NSAIDs, Vasculitis, Purpura Fulminans, IgA Vasculitis, Drug Hypersensitivity
Background: IgA vasculitis and hypersensitivity reactions following exposure to non-steroidal anti-inflammatory drugs (NSAIDs) are very rarely associated with purpura fulminans (PF). The latter is a coagulation event characterised by decreased levels of protein C and a rapidly progressive purpuric rash, often leading to ischaemia, amputations and death.
Case summary: A previously healthy 66-year-old man presented with a vasculitic rash and abdominal pain following exposure to naproxen (NSAID), which quickly deteriorated to purpura fulminans-like eruption and skin necrosis, mainly involving the face and hands. The presence of IgA sediments on skin biopsy and decreased levels of complement as well as protein C pointed to an immune-mediated inflammatory process. Dramatic clinical escalation with immediate risk to organs and life required an aggressive and broad-spectrum therapeutic approach in an intensive care setting. Clinical improvement and complete reconstitution of protein C were achieved following plasma exchange with fresh frozen plasma (FFP) and immunosuppression with glucocorticoids with no persistent organ damage.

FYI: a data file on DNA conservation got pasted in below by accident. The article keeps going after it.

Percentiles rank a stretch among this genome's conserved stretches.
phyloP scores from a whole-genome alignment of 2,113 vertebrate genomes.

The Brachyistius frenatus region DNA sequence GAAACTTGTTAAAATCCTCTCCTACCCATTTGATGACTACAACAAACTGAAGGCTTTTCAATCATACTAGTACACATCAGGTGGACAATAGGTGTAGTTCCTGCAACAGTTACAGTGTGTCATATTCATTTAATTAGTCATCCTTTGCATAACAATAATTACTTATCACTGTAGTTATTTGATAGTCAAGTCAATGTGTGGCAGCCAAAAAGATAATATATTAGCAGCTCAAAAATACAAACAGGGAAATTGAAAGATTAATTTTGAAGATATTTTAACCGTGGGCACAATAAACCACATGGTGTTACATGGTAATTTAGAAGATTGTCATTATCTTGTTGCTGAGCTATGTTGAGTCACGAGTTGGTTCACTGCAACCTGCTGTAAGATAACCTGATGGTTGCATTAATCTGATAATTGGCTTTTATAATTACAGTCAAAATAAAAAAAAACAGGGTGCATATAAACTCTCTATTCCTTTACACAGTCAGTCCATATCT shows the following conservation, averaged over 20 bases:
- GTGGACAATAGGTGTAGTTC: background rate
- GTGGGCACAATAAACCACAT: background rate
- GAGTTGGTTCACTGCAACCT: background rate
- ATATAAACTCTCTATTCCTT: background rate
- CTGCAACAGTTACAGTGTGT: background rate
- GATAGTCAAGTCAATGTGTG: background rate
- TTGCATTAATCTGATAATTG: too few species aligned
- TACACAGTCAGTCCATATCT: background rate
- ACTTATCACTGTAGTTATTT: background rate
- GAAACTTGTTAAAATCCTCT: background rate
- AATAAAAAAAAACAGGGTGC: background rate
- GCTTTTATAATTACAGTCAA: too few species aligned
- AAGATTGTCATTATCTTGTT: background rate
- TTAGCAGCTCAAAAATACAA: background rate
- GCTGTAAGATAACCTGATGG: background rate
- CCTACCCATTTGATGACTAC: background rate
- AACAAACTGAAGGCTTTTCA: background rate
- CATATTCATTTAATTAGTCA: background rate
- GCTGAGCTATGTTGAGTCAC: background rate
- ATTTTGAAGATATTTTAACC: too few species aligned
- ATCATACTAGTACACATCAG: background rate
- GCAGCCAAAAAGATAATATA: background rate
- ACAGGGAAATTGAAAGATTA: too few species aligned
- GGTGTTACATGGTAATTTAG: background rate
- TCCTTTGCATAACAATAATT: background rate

Conclusions: This rare case illustrates the catastrophic cross links between NSAIDs, IgA-mediated hypersensitivity vasculitis and purpura fulminans-like syndrome. A high index of suspicion is required for the evaluation of environmental exposures such as drugs and infections in patients with vasculitis and/or purpura. A rapid and comprehensive therapeutic approach should be implemented to avoid multi-organ damage, amputations and death. Complete avoidance of the offending agent is key for future prevention of recurrence.
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Issue: 2023: Vol 10 No 11 (view)